Thanks to the enterprising Play Company, we can now see exactly what's wrong with the Irish style of narrated "play" as practiced by Brian Friel or Conor MacPherson: It isn't any fun. In contrast, the young German playwright Roland Schimmelpfennig's Arabian Night, a madcap piece of multiculti surrealism told almost entirely in narration, is a lively, bewitchingly silly diversion, even though its outlook is almost unrelievedly grim. Intercutting the crisscrossed adventures of five people in an apartment complextwo tenants, a visitor, an intruder, and the superon a sweltering summer evening, Schimmelpfennig pulls events from the banal (clogged pipes, jealous lovers) to the mythic (a spirit in a bottle, a sleeping beauty) with a freewheeling zest that's about as German as García Márquez on a sunny day.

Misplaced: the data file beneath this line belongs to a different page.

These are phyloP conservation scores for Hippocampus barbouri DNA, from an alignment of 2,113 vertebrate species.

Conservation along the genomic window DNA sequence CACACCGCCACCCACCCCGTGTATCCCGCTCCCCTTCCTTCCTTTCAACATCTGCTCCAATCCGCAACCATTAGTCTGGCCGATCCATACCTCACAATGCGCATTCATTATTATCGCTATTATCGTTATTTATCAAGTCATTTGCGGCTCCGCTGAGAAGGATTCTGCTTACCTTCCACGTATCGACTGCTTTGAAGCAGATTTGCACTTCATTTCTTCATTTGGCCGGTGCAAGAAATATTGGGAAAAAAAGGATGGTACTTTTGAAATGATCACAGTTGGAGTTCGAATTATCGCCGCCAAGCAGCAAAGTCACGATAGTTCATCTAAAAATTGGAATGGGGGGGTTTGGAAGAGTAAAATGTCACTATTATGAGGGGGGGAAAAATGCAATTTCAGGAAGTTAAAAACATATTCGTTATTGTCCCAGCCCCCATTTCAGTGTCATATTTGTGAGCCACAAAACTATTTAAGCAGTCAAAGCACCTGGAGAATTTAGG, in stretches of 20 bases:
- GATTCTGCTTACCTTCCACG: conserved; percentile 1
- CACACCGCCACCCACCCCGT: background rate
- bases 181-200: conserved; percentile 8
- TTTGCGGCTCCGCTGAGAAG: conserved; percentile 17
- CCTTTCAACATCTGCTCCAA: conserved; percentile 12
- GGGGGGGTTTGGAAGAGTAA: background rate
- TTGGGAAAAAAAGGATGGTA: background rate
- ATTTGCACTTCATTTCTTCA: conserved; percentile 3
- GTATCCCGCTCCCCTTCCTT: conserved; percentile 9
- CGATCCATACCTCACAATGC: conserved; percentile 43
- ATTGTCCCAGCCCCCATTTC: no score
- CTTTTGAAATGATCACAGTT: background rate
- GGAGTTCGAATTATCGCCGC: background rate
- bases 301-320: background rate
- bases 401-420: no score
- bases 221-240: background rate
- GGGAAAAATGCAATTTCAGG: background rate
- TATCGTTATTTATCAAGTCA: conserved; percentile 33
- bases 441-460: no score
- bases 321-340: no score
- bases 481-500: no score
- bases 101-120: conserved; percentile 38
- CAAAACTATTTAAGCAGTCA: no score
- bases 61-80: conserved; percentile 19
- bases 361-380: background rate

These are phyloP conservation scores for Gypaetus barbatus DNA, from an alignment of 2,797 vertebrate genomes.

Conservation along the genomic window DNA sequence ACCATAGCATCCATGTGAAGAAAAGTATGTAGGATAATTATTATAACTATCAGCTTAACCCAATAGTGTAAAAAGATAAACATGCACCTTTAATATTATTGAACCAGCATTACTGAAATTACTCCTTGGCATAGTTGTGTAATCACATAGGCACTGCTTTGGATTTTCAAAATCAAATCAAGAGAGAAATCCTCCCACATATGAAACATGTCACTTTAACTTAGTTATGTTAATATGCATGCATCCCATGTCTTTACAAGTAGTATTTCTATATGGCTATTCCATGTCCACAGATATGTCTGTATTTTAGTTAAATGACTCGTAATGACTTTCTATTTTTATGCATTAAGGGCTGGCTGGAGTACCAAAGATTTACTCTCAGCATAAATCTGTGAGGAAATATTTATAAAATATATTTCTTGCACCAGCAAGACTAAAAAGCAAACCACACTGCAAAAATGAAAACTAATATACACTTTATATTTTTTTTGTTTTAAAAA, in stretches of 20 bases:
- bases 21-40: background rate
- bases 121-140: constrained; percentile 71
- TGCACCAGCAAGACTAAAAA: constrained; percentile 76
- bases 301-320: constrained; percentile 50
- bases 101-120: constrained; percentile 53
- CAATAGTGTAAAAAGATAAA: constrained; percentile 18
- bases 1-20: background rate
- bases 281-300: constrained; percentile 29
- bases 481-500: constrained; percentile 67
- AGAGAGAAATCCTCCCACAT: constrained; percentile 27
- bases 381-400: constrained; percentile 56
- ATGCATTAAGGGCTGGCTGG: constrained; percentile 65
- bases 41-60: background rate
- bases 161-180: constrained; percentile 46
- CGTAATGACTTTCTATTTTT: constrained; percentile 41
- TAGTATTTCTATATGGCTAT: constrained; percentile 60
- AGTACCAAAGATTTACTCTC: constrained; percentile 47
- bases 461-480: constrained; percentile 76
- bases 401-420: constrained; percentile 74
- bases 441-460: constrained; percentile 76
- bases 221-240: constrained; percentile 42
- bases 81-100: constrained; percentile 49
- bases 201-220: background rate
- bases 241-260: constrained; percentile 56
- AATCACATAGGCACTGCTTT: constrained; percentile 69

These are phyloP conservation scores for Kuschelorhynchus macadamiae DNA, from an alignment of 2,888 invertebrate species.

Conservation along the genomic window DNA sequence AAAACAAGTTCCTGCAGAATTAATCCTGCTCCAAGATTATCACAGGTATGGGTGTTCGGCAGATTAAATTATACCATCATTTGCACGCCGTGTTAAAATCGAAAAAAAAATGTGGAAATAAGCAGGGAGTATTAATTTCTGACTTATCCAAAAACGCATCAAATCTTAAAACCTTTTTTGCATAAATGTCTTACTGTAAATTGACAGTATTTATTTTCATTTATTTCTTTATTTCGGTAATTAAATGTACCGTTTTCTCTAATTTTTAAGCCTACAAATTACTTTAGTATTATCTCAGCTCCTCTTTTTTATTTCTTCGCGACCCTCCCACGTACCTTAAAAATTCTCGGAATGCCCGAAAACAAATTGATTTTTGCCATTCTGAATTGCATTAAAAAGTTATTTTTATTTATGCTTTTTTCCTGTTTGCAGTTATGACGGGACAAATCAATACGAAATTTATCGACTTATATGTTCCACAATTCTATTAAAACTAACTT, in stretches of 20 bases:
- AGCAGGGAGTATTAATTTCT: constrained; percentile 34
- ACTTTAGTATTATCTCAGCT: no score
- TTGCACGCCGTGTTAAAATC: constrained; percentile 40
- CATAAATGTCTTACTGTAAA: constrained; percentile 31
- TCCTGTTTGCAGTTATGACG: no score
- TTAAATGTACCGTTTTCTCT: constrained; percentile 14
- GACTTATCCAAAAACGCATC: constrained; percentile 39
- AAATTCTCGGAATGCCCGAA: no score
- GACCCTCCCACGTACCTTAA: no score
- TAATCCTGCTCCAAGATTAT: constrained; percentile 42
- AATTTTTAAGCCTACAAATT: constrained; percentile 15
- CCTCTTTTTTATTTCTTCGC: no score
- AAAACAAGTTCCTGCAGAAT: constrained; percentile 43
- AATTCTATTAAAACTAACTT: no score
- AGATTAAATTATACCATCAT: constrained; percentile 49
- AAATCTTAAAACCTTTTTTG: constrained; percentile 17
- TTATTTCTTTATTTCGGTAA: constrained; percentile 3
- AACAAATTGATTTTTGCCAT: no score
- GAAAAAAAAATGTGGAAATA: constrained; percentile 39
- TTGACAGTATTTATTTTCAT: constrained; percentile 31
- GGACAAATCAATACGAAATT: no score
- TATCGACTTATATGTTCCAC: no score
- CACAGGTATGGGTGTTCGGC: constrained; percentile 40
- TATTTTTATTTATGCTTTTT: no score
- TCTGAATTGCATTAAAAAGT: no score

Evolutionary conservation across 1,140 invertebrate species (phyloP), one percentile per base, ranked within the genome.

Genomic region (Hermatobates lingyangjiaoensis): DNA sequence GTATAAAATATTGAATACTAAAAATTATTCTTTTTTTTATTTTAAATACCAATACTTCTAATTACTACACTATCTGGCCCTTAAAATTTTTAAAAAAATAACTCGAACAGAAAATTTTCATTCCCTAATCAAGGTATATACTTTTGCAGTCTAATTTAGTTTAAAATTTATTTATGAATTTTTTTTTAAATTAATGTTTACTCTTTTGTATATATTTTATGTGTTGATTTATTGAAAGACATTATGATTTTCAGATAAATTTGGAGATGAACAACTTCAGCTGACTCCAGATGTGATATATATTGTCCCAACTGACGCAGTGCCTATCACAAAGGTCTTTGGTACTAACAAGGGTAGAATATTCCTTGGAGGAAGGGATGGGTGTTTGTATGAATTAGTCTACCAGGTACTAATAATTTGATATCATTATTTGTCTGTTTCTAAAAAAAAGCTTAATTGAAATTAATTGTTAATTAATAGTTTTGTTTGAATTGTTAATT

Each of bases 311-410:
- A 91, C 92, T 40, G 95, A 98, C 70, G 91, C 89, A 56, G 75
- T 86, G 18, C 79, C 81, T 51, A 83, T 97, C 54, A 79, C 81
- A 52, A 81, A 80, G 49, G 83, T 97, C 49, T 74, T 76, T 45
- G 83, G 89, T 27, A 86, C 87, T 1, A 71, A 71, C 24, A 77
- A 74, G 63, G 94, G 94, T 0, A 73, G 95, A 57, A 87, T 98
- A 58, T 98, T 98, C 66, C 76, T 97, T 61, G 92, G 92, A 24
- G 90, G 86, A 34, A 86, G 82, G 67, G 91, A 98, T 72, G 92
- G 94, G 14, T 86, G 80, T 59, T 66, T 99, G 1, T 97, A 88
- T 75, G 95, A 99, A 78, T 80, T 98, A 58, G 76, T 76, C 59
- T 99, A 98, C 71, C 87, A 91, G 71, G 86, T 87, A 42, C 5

For good or ill, the intersecting stories all end heavily, but the ease with which they leap from grungy reality to dream and fairy tale is a constant exhilaration: Unlike the more plodding one-tale-at-a-time narrated plays, this one expands your sense of the world. Trip Cullman's direction is suitably assured and speedy, though not always as specific as it might be. The acting, by mostly unfamiliar names, is low-water but never strained or false, with Roxanna Hope and Piter Marek, as a pair of doomed lovers, coming off best. How nice to see that storytelling onstage can still go back to "once upon a time."
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